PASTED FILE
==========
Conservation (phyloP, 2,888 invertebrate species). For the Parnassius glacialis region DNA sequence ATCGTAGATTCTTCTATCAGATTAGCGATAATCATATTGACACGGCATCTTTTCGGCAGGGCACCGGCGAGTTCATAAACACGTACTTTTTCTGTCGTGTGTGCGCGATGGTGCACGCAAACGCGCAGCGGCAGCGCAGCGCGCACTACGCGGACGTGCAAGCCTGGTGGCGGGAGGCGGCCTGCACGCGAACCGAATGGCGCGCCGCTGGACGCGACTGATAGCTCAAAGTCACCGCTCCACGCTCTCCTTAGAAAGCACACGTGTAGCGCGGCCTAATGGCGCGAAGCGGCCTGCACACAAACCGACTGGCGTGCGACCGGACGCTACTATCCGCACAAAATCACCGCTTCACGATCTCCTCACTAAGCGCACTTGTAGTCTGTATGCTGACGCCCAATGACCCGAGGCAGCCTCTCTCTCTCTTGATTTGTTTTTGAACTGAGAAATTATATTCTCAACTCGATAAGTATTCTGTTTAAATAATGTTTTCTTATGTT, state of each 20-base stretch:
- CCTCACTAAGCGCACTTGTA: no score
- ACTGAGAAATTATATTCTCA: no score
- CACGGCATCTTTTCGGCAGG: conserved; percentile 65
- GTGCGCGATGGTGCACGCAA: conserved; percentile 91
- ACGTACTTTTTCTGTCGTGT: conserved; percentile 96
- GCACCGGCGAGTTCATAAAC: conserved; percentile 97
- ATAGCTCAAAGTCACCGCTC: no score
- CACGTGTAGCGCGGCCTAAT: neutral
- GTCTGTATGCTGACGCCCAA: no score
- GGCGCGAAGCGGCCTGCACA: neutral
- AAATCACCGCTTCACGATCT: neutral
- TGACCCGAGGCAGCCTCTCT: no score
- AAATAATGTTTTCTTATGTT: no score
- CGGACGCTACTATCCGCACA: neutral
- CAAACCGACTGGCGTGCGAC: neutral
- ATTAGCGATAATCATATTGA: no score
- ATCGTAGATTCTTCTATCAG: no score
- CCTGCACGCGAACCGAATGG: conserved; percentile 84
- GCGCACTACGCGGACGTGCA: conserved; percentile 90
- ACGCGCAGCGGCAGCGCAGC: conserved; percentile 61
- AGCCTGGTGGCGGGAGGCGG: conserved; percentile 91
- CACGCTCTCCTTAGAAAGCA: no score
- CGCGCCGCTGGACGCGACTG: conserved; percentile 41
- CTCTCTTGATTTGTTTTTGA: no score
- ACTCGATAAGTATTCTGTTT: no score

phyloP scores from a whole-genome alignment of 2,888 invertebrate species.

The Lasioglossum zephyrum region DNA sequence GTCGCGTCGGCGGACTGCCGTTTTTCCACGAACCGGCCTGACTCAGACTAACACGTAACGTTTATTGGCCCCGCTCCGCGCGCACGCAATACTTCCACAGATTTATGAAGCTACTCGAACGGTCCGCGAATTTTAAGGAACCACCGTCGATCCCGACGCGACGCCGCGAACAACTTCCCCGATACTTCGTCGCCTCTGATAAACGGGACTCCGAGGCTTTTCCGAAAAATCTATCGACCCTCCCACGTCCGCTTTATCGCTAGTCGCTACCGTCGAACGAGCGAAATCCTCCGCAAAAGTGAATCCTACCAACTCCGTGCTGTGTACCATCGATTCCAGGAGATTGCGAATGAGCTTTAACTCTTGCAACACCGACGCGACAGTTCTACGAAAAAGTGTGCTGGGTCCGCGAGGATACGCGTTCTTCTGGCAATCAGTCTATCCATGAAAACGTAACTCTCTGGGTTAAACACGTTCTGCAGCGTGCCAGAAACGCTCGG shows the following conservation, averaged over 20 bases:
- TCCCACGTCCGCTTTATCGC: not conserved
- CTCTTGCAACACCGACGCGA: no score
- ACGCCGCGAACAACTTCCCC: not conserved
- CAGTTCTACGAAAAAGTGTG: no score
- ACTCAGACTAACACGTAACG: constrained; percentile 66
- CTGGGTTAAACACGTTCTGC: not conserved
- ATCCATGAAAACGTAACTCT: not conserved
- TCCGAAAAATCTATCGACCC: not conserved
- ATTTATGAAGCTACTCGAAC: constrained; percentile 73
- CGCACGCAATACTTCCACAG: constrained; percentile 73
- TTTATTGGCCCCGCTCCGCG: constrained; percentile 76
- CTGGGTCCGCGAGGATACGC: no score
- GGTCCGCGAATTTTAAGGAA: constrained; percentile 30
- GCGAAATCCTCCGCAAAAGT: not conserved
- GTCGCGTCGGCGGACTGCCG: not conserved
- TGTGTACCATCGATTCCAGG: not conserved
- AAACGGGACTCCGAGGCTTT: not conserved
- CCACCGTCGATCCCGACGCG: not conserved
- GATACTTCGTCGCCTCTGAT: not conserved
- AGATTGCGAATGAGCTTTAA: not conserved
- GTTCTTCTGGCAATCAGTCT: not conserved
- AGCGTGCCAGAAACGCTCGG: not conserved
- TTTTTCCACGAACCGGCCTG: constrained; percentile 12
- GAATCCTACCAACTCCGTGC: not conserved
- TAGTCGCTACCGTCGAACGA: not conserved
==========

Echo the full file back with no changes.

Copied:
Conservation (phyloP, 2,888 invertebrate species). For the Parnassius glacialis region DNA sequence ATCGTAGATTCTTCTATCAGATTAGCGATAATCATATTGACACGGCATCTTTTCGGCAGGGCACCGGCGAGTTCATAAACACGTACTTTTTCTGTCGTGTGTGCGCGATGGTGCACGCAAACGCGCAGCGGCAGCGCAGCGCGCACTACGCGGACGTGCAAGCCTGGTGGCGGGAGGCGGCCTGCACGCGAACCGAATGGCGCGCCGCTGGACGCGACTGATAGCTCAAAGTCACCGCTCCACGCTCTCCTTAGAAAGCACACGTGTAGCGCGGCCTAATGGCGCGAAGCGGCCTGCACACAAACCGACTGGCGTGCGACCGGACGCTACTATCCGCACAAAATCACCGCTTCACGATCTCCTCACTAAGCGCACTTGTAGTCTGTATGCTGACGCCCAATGACCCGAGGCAGCCTCTCTCTCTCTTGATTTGTTTTTGAACTGAGAAATTATATTCTCAACTCGATAAGTATTCTGTTTAAATAATGTTTTCTTATGTT, state of each 20-base stretch:
- CCTCACTAAGCGCACTTGTA: no score
- ACTGAGAAATTATATTCTCA: no score
- CACGGCATCTTTTCGGCAGG: conserved; percentile 65
- GTGCGCGATGGTGCACGCAA: conserved; percentile 91
- ACGTACTTTTTCTGTCGTGT: conserved; percentile 96
- GCACCGGCGAGTTCATAAAC: conserved; percentile 97
- ATAGCTCAAAGTCACCGCTC: no score
- CACGTGTAGCGCGGCCTAAT: neutral
- GTCTGTATGCTGACGCCCAA: no score
- GGCGCGAAGCGGCCTGCACA: neutral
- AAATCACCGCTTCACGATCT: neutral
- TGACCCGAGGCAGCCTCTCT: no score
- AAATAATGTTTTCTTATGTT: no score
- CGGACGCTACTATCCGCACA: neutral
- CAAACCGACTGGCGTGCGAC: neutral
- ATTAGCGATAATCATATTGA: no score
- ATCGTAGATTCTTCTATCAG: no score
- CCTGCACGCGAACCGAATGG: conserved; percentile 84
- GCGCACTACGCGGACGTGCA: conserved; percentile 90
- ACGCGCAGCGGCAGCGCAGC: conserved; percentile 61
- AGCCTGGTGGCGGGAGGCGG: conserved; percentile 91
- CACGCTCTCCTTAGAAAGCA: no score
- CGCGCCGCTGGACGCGACTG: conserved; percentile 41
- CTCTCTTGATTTGTTTTTGA: no score
- ACTCGATAAGTATTCTGTTT: no score

phyloP scores from a whole-genome alignment of 2,888 invertebrate species.

The Lasioglossum zephyrum region DNA sequence GTCGCGTCGGCGGACTGCCGTTTTTCCACGAACCGGCCTGACTCAGACTAACACGTAACGTTTATTGGCCCCGCTCCGCGCGCACGCAATACTTCCACAGATTTATGAAGCTACTCGAACGGTCCGCGAATTTTAAGGAACCACCGTCGATCCCGACGCGACGCCGCGAACAACTTCCCCGATACTTCGTCGCCTCTGATAAACGGGACTCCGAGGCTTTTCCGAAAAATCTATCGACCCTCCCACGTCCGCTTTATCGCTAGTCGCTACCGTCGAACGAGCGAAATCCTCCGCAAAAGTGAATCCTACCAACTCCGTGCTGTGTACCATCGATTCCAGGAGATTGCGAATGAGCTTTAACTCTTGCAACACCGACGCGACAGTTCTACGAAAAAGTGTGCTGGGTCCGCGAGGATACGCGTTCTTCTGGCAATCAGTCTATCCATGAAAACGTAACTCTCTGGGTTAAACACGTTCTGCAGCGTGCCAGAAACGCTCGG shows the following conservation, averaged over 20 bases:
- TCCCACGTCCGCTTTATCGC: not conserved
- CTCTTGCAACACCGACGCGA: no score
- ACGCCGCGAACAACTTCCCC: not conserved
- CAGTTCTACGAAAAAGTGTG: no score
- ACTCAGACTAACACGTAACG: constrained; percentile 66
- CTGGGTTAAACACGTTCTGC: not conserved
- ATCCATGAAAACGTAACTCT: not conserved
- TCCGAAAAATCTATCGACCC: not conserved
- ATTTATGAAGCTACTCGAAC: constrained; percentile 73
- CGCACGCAATACTTCCACAG: constrained; percentile 73
- TTTATTGGCCCCGCTCCGCG: constrained; percentile 76
- CTGGGTCCGCGAGGATACGC: no score
- GGTCCGCGAATTTTAAGGAA: constrained; percentile 30
- GCGAAATCCTCCGCAAAAGT: not conserved
- GTCGCGTCGGCGGACTGCCG: not conserved
- TGTGTACCATCGATTCCAGG: not conserved
- AAACGGGACTCCGAGGCTTT: not conserved
- CCACCGTCGATCCCGACGCG: not conserved
- GATACTTCGTCGCCTCTGAT: not conserved
- AGATTGCGAATGAGCTTTAA: not conserved
- GTTCTTCTGGCAATCAGTCT: not conserved
- AGCGTGCCAGAAACGCTCGG: not conserved
- TTTTTCCACGAACCGGCCTG: constrained; percentile 12
- GAATCCTACCAACTCCGTGC: not conserved
- TAGTCGCTACCGTCGAACGA: not conserved